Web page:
It’s not uncommon for athletes to emulate the personality of the head coach through created bonds and trust.

But at times, bonds are created through coaches first before it’s illustrated to athletes, like Buhler head football coach Steve Warner and defensive coordinator Jason Kohl. The two coaches have coached on the same sideline dating back 14 years when Warner was at Liberal.

Even before Warner coached at Liberal, he coached at Marysville, 12 miles from the Nebraska border. There, Warner soon received an idea from a father of one of the players that would shape his philosophy on coaching: kayaking. Warner took his seniors kayaking in Nebraska for three years and carried the idea to Buhler where he just returned last week from taking his seniors to a new site in Colorado.

“What I like about it is every group has clicks and every group may not always be best friends, but they have a good time around the camp site,” Warner said. “They get to know each other better. I get to know them better. I think it’s a great experience for our football team.”

Kohl echoed Warner by describing how rafting creates a stronger bond as a team. How a stroke emulates a block. How the right posture can put you in the right position on the field and how trusting each other will help the team reach its destination.

“We always get something hugely positive about that trip,” Kohl said. “Relationship wise, learning about kids, getting closer to kids, and seeing them come together as a group.”

Warner and Kohl initially came together after Kohl was a student-assistant at Baker University before joining Warner’s staff at Liberal as an offensive line coach.

“We have a lot of the same philosophies with kids,” Kohl said. “We don’t always agree on everything. We’re kind of like brothers. When we disagree, we listen to each other and talk it out and come to a conclusion and we’re both pretty happy with what comes out of it.”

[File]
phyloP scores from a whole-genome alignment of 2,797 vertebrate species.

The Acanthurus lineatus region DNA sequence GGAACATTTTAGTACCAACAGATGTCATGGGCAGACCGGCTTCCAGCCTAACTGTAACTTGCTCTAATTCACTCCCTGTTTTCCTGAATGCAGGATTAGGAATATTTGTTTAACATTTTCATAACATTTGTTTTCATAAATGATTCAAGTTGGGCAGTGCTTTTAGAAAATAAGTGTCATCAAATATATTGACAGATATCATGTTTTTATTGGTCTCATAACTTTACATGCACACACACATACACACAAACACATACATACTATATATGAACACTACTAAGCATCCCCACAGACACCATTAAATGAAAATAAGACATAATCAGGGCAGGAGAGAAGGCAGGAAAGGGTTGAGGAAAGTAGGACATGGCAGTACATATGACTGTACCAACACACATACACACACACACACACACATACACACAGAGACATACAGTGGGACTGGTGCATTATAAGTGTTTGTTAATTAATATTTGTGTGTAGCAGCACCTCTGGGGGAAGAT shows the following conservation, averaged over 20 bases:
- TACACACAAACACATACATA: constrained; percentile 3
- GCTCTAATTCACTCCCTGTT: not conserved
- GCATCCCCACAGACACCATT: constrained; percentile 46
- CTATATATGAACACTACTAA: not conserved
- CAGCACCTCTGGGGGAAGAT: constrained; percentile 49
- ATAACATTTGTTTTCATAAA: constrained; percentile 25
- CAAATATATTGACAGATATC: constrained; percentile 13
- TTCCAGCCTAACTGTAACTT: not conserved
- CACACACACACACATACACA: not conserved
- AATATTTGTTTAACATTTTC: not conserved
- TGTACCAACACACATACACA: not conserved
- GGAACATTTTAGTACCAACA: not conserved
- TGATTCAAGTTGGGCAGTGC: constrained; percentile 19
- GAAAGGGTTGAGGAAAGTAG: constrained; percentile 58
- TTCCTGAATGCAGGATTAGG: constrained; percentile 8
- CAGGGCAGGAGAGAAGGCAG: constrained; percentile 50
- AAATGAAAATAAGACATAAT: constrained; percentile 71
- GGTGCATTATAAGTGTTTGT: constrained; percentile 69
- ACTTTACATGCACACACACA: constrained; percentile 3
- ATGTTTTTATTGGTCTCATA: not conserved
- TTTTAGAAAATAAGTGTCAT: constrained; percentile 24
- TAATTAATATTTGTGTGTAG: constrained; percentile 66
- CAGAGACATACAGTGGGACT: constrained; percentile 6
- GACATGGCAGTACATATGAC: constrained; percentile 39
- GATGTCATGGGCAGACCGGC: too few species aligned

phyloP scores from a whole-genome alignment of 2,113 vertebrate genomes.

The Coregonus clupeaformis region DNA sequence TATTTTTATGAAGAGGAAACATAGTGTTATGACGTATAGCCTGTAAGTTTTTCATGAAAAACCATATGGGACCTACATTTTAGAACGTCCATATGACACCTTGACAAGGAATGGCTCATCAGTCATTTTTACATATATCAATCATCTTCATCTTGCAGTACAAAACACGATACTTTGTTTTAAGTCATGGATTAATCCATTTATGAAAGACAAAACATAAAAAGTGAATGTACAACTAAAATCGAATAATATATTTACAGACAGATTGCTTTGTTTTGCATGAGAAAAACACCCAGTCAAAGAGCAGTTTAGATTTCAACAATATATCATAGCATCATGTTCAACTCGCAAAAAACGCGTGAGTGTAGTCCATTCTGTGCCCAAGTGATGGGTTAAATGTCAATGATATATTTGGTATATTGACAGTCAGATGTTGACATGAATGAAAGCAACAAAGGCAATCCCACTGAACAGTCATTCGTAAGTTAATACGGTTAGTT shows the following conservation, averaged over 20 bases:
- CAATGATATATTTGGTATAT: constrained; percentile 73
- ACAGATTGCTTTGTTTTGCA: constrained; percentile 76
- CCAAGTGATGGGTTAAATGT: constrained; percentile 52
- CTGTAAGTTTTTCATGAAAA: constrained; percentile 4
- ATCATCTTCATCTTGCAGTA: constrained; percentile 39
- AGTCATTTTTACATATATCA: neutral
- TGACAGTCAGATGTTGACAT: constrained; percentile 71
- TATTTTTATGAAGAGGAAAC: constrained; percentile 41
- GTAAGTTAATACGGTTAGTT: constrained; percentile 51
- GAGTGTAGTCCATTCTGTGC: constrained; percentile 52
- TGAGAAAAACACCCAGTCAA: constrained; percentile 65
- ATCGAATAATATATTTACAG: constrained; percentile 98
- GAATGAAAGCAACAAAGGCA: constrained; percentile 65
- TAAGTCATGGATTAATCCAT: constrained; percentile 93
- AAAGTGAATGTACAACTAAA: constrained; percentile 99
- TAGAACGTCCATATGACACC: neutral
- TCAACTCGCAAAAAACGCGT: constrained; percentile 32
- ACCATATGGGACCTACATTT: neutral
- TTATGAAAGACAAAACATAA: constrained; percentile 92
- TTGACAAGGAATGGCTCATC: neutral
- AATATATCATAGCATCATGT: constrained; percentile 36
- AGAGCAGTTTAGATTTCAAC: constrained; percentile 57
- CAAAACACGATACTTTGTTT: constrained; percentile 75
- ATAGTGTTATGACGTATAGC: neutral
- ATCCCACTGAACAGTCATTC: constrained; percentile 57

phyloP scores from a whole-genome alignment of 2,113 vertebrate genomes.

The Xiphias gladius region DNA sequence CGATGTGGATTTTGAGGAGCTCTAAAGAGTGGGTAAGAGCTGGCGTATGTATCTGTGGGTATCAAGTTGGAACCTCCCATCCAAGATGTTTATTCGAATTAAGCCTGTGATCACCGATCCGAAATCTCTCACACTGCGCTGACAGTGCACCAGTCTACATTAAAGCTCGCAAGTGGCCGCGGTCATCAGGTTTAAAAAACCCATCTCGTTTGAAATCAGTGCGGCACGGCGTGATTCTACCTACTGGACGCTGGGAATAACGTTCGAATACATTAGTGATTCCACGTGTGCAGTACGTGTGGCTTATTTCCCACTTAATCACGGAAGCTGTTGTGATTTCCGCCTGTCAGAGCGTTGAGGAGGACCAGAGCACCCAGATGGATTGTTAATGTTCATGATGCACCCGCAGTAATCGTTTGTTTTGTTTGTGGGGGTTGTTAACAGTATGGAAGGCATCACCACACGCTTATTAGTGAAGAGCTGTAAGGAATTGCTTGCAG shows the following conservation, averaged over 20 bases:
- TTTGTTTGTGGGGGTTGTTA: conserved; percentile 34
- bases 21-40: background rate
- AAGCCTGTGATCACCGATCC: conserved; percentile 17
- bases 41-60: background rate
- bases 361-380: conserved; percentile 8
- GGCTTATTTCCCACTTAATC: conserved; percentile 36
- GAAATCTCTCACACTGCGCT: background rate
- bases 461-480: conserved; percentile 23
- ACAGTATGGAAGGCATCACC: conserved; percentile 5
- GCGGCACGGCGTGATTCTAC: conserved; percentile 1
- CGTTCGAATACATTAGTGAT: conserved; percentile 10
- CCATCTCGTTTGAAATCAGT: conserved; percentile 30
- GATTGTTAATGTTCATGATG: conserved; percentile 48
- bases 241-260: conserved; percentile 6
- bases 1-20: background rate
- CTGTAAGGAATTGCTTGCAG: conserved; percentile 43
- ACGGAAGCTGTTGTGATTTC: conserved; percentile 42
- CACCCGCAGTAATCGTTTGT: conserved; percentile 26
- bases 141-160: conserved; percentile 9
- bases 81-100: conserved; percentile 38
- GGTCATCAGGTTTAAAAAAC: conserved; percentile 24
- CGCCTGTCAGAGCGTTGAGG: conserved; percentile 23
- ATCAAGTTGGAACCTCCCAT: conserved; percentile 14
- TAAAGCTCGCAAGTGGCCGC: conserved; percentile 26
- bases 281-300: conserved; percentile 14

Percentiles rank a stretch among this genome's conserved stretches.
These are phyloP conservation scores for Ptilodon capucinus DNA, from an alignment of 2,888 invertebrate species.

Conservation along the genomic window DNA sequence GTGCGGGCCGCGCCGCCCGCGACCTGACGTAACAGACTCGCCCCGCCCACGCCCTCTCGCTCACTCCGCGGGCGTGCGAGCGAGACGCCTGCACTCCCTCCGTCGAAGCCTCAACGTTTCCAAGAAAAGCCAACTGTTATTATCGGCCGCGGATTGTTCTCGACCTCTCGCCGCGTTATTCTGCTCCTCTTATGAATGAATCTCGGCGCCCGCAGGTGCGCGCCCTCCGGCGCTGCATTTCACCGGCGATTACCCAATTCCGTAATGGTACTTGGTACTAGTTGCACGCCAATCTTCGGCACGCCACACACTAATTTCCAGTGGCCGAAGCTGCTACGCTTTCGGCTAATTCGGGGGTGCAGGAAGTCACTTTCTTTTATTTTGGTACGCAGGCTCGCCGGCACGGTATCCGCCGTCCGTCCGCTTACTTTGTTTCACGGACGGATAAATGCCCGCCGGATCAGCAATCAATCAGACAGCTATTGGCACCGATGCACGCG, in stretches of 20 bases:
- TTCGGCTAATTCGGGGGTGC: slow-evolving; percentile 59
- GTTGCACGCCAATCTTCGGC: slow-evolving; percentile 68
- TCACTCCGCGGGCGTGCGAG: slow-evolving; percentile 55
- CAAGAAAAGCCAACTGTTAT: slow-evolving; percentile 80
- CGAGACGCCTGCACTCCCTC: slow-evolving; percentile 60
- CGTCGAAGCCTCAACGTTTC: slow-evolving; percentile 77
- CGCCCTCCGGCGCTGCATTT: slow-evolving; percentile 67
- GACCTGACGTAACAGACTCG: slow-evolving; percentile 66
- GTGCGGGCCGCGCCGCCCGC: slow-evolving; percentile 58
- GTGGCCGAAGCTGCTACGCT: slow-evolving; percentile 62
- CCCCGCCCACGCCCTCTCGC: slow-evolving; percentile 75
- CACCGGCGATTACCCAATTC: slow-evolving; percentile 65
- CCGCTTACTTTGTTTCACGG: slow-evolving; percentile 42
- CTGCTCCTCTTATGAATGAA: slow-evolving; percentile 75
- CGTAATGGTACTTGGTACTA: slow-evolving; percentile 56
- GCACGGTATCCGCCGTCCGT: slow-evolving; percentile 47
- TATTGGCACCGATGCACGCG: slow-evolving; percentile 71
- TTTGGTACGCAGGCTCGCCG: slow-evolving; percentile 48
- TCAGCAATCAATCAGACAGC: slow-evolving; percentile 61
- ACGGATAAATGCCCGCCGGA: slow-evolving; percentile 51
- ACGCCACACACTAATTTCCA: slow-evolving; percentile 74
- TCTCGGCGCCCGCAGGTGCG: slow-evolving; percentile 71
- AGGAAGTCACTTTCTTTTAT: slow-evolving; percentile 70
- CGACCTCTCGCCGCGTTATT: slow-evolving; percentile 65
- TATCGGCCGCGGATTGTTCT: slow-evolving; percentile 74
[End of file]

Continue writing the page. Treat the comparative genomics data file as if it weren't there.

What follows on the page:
Kohl laughed at thoughts of animated conversations between the two when they first arrived at Buhler. Other coaches had puzzled faces not knowing the relationship between the two, mistaking it as arguments.

“It never was that way,” Kohl said. “It was just we’re both passionate about what we do, the team and we’re strong willed, but we both listen to each other. But in the end, he’s the boss and in the end, he’s right. But I also know that he will hear what I say.”

This was displayed on the first play in the 2013 Class 4A State Championship game against Coffeyville. Coffeyville lined up in their favorite running formation. Kohl knew the formation, but didn’t make the adjustment like the team had practiced.

“We were in this wide-eyed, beginning of the game phase I guess,” he said.

Coffeyville-Field Kindley took the opening play down the sideline 75 yards for a touchdown.

“Coach Warner flips over to the defense and said ‘Hey! I thought we were going to adjust to that. What are we going to do?”’ said Kohl as he recalled the conversation. “He was about to lay it on me, but I said coach we got it taken care of. The linebackers already talked to me and we’ll make the adjustments. And we had it taken care of. They didn’t score again until the last four minutes of the game.”

Buhler went on to win 31-14.

“He’s a very dedicated coach that has been loyal and he works very hard for our team and these kids,” Warner said. “We know each other very well and know what each other is thinking. He gives a lot to our team.”

After one forward stroke in kayaking, you have to take the next, then the next, then the next. The next step for Buhler is to capture another state championship after falling short last season. Kayaking could be the key with seniors like Dalton Brown, Jhet Burkhart, Dalton Smyres, Lawson Schultz and Brendan Webb to name a few.

But the life message to send to the seniors was formed among the coaches first.

“We talk about everything we go through whether it be how we work with the players, strategies or offensive and defensive details,” Kohl said. “That allows us to work together well going on 14 years.”